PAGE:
Home Housing Main and Cordova: colourful 11-storeys proposed

Main and Cordova: colourful 11-storeys proposed

Main and Cordova rendering
Main and Cordova rendering, looking from the courthouse. Credit: MA+HG Architects/Eskew+Dumez+Ripple

For the second time in two weeks, there’s news about a new development on Main Street between East Hastings and East Cordova.

At the end of October, we shared news of an eight-storey Indigenous Healing Lodge and social housing building proposed for 327 Main Street.

Location of future Indigenous Healing Lodge and social housing building, view looking southwest on Main Street. Credit: GBL Architects

Directly next door, at the corner of Main and Cordova, there’s another new proposal, this one for an 11-storey, mixed-use building, consisting of:

  • 117 residential units
    • 70 social housing units
    • 47 market rental units
  • commercial retail space
  • office space
  • cultural amenity space
  • one level of underground parking

Renderings: Main and Cordova social housing and rental

Main Street rendering, looking northwest. Credit: MA+HG Architects/Eskew+Dumez+Ripple
Main Street frontage evening rendering. Credit: MA+HG Architects/Eskew+Dumez+Ripple
Main and Cordova street festival rendering. Credit: MA+HG Architects/Eskew+Dumez+Ripple
Rendering looking south. Credit: MA+HG Architects/Eskew+Dumez+Ripple
Cordova Street frontage rendering. Credit: MA+HG Architects/Eskew+Dumez+Ripple

The architects of the upcoming building are Vancouver-based MA+HG Architects and Eskew+Dumez+Ripple of New Orleans.

The development will be built with mass timber construction, with a steel hybrid structure. Earlier this year, it was announced that the project would receive $475,000 as part of a mass timber building demonstration project announced by the B.C. government.

Axonometric view, northeast. Credit: MA+HG Architects/Eskew+Dumez+Ripple

As the redevelopment will demolish the performance venue, The Imperial (formerly known as the Golden Harvest theatre), the new building will include a cultural space “to support marginalized voices and storytelling.”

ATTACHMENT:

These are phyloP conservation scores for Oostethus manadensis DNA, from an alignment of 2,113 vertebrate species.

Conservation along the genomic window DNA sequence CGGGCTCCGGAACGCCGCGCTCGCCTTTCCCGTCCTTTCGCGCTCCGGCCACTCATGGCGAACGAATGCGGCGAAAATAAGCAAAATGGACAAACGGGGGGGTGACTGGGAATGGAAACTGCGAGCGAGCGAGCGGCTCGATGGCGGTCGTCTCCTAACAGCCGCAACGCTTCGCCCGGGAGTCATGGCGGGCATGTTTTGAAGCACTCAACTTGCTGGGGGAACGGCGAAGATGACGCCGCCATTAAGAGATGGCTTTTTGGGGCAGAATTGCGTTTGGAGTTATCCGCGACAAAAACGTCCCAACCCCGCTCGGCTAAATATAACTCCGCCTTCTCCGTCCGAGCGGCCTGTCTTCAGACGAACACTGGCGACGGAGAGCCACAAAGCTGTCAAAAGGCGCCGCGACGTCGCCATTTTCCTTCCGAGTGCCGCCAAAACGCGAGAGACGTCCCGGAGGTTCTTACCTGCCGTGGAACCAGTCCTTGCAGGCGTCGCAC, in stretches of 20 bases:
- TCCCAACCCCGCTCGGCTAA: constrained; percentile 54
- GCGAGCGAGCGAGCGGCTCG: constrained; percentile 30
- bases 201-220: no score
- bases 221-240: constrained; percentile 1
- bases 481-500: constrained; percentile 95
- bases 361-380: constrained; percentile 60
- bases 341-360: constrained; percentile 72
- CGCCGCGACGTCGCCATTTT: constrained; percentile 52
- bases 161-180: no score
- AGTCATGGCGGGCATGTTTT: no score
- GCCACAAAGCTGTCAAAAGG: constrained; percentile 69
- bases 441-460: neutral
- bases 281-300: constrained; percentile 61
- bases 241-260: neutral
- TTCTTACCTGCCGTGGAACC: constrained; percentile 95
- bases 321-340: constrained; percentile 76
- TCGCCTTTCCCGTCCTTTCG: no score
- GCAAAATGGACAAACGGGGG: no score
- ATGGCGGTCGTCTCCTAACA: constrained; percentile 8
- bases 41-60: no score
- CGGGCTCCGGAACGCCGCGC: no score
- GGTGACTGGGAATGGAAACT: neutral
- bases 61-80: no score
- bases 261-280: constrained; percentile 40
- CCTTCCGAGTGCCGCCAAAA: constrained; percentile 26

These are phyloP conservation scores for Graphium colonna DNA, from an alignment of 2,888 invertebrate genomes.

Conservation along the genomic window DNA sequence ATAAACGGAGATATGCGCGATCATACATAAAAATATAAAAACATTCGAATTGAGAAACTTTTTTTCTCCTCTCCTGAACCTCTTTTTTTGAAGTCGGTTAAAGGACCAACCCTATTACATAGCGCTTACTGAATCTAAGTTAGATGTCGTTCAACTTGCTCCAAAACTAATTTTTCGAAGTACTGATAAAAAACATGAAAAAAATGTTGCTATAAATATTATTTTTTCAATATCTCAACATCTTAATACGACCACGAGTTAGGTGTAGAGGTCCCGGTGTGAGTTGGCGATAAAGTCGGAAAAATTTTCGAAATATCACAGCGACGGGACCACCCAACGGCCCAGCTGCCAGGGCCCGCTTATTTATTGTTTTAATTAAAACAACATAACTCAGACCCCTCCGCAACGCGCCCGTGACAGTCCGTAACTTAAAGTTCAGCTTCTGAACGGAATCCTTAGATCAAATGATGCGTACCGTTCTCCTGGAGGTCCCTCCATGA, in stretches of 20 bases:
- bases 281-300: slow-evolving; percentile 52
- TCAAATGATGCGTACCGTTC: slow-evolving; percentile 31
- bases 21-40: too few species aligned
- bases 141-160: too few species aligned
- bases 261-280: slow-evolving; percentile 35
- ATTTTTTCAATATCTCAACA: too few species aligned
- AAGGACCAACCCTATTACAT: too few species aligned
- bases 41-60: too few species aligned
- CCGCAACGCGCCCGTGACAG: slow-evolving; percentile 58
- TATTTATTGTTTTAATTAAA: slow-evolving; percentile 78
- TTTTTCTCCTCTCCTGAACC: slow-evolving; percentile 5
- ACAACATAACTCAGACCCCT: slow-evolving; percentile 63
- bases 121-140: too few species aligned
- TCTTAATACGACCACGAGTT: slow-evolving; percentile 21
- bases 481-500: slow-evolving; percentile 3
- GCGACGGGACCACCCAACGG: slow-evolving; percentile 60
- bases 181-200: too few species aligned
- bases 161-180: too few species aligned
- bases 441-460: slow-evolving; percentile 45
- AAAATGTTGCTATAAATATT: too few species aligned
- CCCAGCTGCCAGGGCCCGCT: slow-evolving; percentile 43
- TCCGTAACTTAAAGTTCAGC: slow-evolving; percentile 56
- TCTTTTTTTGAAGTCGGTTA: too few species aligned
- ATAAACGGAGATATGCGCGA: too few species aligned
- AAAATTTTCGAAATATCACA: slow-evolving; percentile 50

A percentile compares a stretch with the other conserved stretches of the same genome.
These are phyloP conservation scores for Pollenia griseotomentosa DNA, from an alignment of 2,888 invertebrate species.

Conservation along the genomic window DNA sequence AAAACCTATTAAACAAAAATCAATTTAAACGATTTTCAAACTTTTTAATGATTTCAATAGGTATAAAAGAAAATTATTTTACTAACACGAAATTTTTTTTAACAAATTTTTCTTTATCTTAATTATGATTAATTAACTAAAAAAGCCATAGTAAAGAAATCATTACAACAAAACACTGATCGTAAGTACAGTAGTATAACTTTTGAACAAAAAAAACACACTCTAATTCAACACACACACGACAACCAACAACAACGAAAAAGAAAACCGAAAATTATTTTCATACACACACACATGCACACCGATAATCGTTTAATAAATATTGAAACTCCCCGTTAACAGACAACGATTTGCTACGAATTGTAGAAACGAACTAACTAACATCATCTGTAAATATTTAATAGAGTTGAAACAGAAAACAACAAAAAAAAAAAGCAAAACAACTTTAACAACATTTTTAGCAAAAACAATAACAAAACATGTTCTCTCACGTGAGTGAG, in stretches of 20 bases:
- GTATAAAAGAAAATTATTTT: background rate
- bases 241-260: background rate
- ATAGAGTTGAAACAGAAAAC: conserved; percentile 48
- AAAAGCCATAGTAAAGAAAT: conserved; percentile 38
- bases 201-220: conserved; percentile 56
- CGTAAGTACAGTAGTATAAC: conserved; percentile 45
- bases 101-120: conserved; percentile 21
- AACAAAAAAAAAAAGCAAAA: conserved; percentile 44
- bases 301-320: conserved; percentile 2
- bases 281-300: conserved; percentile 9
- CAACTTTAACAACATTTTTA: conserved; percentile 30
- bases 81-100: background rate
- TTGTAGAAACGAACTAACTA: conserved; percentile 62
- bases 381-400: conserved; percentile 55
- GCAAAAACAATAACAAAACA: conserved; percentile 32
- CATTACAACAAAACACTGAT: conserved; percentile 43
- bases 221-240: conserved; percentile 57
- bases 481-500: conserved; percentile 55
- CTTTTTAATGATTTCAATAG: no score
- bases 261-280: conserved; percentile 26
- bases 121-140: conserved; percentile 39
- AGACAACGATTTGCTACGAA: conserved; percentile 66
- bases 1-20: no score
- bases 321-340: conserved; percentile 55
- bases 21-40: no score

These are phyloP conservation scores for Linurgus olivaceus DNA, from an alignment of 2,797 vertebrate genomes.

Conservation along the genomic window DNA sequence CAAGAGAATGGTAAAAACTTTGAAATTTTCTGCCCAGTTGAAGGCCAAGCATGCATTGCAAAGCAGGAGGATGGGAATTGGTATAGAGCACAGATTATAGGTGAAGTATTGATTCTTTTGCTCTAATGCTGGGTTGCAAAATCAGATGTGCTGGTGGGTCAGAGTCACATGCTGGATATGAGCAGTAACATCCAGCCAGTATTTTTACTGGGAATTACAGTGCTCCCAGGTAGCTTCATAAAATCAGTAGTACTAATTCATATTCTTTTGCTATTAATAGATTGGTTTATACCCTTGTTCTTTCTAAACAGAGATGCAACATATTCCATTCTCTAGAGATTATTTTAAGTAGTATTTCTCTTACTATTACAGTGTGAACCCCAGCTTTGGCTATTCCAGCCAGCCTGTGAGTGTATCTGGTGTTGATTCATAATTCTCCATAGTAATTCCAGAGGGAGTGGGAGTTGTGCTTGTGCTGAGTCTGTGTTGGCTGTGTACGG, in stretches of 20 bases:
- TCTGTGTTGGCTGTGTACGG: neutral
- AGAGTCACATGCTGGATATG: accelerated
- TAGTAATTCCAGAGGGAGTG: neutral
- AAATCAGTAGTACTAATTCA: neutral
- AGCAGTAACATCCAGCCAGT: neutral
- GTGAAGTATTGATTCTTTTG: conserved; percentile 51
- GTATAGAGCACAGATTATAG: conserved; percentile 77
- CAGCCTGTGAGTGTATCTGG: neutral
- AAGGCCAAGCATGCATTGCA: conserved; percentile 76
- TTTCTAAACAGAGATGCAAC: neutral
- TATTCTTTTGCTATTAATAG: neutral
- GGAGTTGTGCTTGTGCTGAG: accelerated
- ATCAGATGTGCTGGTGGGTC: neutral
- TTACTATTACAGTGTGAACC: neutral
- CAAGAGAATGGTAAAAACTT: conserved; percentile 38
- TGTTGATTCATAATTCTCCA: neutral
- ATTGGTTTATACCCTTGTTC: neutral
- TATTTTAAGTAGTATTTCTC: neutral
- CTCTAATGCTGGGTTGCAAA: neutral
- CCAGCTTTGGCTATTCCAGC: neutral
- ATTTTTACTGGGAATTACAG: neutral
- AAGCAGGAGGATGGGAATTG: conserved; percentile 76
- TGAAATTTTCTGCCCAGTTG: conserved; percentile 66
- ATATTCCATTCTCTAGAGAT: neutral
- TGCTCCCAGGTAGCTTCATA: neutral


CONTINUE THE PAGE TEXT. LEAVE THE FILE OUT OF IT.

The recently built Golden Harvest theatre in 1976 with the 1922 single storey structure to the right. Credit: City of Vancouver Archives

However, The Imperial had a 750-seat capacity, while the new cultural space will be much smaller – measuring between 1,200-1,500 square feet. The project team indicates they had been in discussions with the owners of The Imperial to incorporate a new venue into the redevelopment, but those talks were stymied by the pandemic.

Main and Cordova as Waves Coffee in 2019/2020. Credit: MA+HG Architects/Eskew+Dumez+Ripple

The redevelopment will also see the demolition of a C-listed heritage building on the corner of Main and Cordova, most recently home to a Waves Coffee. Although the building is on the Vancouver Heritage Register, having been built in 1892, a report from heritage experts at Donald Luxton and Associates Inc. found that the original heritage integrity of the building has largely been lost, due to a fire in 1972 that resulted in the removal of the top floor of the building, as well as alterations over the years.

301 Main Street after the fire of 1972, next door is the two storey 1903 building. Credit: John Atkin
Showing the truncated building with the top floor removed after the fire and repairs in 1976. Credit: City of Vancouver Archives

The site falls within the Downtown-Eastside/Oppenheimer Official Development Plan area.





Exit mobile version